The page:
A representative of a state ministry agency, which provides counseling services, explained to a group of local pastors how his agency could partner with the local association of churches to provide counseling, once a week, by a counselor from another city. As he described the various types of counseling cases he frequently encountered, one pastor was led to exclaim, “Wow! Who counsels you after hearing about all these people’s troubles?” The counselor responded, matter-of-factly, “I go to my pastor.”
This episode reveals common misconceptions about biblical counseling and about a pastor’s role in it.The good thing about it was that someone realized that church members need counseling. The bad thing was that pastors were too eager to hand off the responsibility for counseling their own sheep to an outsider.
There are many reasons why any given pastor might decide to refer the counseling needs of his congregation to others: a lack of time; a perceived lack of ability and training; or even a preference to spend time and energy doing the more “glamorous” tasks of ministry, such as preaching and evangelism.
Let’s face it: biblical counseling does deal with people’s troubles, which are frequently ugly and reveal sinful hearts, and counseling can take an extraordinary amount of time and energy.
There will be times that the pastor must delegate counseling to others in his church, and there will be times that the pastor needs to enlist the help and support of more experienced, more specialized counselors. But the bible is clear that the counseling task is the responsibility of the pastor (and elders) in the context of the local church. The counseling task is part of the discipling ministry of the local congregation. Stated negatively, various problems arise for the pastor when the counseling ministry of the local church is delegated to outsiders:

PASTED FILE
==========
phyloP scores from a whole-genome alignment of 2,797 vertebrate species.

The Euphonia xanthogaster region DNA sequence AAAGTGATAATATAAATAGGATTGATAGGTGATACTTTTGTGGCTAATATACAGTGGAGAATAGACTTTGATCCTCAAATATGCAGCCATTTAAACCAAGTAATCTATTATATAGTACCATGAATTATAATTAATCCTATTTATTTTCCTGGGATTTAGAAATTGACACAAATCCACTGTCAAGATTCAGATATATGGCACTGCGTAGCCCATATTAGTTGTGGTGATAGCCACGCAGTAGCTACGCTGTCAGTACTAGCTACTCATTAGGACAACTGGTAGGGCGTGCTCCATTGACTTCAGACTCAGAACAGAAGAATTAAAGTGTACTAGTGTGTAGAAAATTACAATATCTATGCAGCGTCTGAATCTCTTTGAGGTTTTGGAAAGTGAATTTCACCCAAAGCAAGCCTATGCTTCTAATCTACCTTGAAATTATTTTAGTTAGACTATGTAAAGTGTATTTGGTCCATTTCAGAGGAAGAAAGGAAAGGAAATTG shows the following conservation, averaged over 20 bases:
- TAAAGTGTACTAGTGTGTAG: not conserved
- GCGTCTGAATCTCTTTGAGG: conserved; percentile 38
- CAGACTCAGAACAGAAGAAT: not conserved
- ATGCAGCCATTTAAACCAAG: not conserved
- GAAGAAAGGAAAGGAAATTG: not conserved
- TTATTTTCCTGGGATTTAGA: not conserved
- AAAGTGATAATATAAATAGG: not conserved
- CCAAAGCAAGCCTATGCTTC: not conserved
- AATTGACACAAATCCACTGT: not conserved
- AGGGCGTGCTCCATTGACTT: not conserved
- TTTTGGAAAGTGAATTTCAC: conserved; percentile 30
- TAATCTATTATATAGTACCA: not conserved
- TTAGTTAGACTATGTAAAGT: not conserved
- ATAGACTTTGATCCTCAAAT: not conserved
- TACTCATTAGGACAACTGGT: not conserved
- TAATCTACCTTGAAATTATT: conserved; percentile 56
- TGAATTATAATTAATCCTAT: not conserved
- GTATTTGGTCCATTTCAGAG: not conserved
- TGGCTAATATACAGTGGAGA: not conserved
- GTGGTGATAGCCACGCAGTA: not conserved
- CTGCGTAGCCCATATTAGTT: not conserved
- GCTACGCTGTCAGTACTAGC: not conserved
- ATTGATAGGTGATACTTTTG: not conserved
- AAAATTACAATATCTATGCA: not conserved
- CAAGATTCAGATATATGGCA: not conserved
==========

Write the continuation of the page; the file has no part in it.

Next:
1. He proclaims the power of the gospel to save on Sunday, but denies its power to sanctify on Monday. In other words, the image that the congregation — and the world — gets is that the pastor is confident that the Scriptures are sufficient to make men saved, but is not quite so confident that the Scriptures are sufficient to make men holy.
2. He abdicates one element of shepherding the sheep and gives it to an outsider. Regardless how confident the pastor is in the outside counselor’s abilities, biblical foundation, and biblical method, it remains the fact that the pastor has no authority over the outside counselor who is not a member of his congregation. This can have serious implications for shepherding.
3. He avoids knowing the sheep as he should. If the only communication between the pastor and the sheep is the preaching on Sunday, and other formal teaching times, then the pastor naturally will not know the particular issues his sheep face, and won’t be aware of where spiritual warfare is taking place. The role of the shepherd is not only to provide grass to the sheep, but to tend wounds and mend broken bones.
There are, of course, ways for pastors to keep biblical counseling within the church as much as possible, and many benefits accrue to a church’s attempt to be faithful in this area. Look for that discussion in an upcoming post.